Hillary Clinton gained an 8-point lead over Donald Trump, the most since the first time the general election match-up question was asked on May 2, according to NBC News tracking poll
The poll shows:
- Among registered voters, 49 percent support Democrat Clinton compared with Republican Trump's 41 percent. Last week, the poll had Clinton leading by 6 points.
- When given the option to vote for the Green Party's Jill Stein and the Libertarian candidate Gary Johnson, the figures drop equally for both presumptive major-party candidates, but Clinton still leads 42 percent to Trump's 36 percent.
- A majority, 67 percent, of Republicans and those leaning Republican said they would choose Trump as the nominee at the GOP national convention next month, compared with 30 percent who would open the convention to choose another nominee.
- White evangelicals overwhelmingly support Trump, as they have consistently, favoring the billionaire New Yorker 72 percent to 19 percent for former Secretary of State Clinton.
- After Vermont Sen. Bernie Sanders' recent statement that he would most likely vote for Clinton in November, she now has the support of 68 percent of voters age 18-24, a gain of 12 percentage points from last week.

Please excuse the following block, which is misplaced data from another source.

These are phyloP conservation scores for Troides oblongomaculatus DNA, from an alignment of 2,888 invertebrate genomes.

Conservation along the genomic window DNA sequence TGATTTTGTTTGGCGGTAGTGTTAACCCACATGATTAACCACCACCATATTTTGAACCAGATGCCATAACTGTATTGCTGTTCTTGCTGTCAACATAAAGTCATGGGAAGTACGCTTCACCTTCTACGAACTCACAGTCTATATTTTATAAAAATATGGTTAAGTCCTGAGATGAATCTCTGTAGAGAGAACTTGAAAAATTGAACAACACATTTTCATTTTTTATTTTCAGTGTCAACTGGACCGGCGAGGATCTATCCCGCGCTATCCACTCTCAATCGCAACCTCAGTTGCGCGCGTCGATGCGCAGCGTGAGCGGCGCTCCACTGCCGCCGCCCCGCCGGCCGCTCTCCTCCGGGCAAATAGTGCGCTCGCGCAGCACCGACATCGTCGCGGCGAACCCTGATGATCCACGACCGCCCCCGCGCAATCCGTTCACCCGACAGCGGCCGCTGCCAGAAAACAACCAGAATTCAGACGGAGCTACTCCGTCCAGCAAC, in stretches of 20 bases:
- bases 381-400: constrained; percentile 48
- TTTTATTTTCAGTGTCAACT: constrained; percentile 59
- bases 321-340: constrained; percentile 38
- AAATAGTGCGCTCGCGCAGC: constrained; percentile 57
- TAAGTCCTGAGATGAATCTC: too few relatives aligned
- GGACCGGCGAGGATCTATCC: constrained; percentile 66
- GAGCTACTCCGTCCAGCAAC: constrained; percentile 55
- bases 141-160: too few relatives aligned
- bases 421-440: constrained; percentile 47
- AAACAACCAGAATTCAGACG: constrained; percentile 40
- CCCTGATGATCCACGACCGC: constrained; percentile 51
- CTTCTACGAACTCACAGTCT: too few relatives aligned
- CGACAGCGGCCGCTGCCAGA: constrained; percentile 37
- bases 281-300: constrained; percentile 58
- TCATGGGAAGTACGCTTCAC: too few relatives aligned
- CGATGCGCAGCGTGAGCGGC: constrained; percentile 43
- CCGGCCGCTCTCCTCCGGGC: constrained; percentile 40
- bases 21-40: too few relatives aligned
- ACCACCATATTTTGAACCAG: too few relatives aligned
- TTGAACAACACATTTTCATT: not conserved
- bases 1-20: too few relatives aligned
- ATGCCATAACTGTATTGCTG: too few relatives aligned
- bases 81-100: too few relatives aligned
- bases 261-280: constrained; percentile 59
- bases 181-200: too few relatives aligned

- Clinton is catching up to Trump in support from white voters after Trump took a 4 point drop in that category over the past week, but he still leads in that group, 49 percent to 41 percent.
According to aggregate polling data, Clinton leads Trump by nearly 7 percentage points in polls conducted this month, according to Real Clear Politics
. That margin drops to just over 5 percentage points when Johnson and Stein are included in the surveys.
Since the end of May, Clinton's lead has been steadily increasing.
While the NBC poll shows broad support among Republicans for Trump, he still faces a fractious convention. One GOP delegate from Virginia has sued in federal court to avoid being bound to vote for the former reality television star on the first nominating ballot at the Republican National Convention in Cleveland, showing that there is still some debate over choosing him as the nominee, according to The Guardian.
The NBC News/Survey Monkey was conducted from June 20 – 26, sampling 6,556 adults over age 18, and includes more than 5,818 who say they are registered to vote, with a margin of error of +/- 1.8 percentage points.
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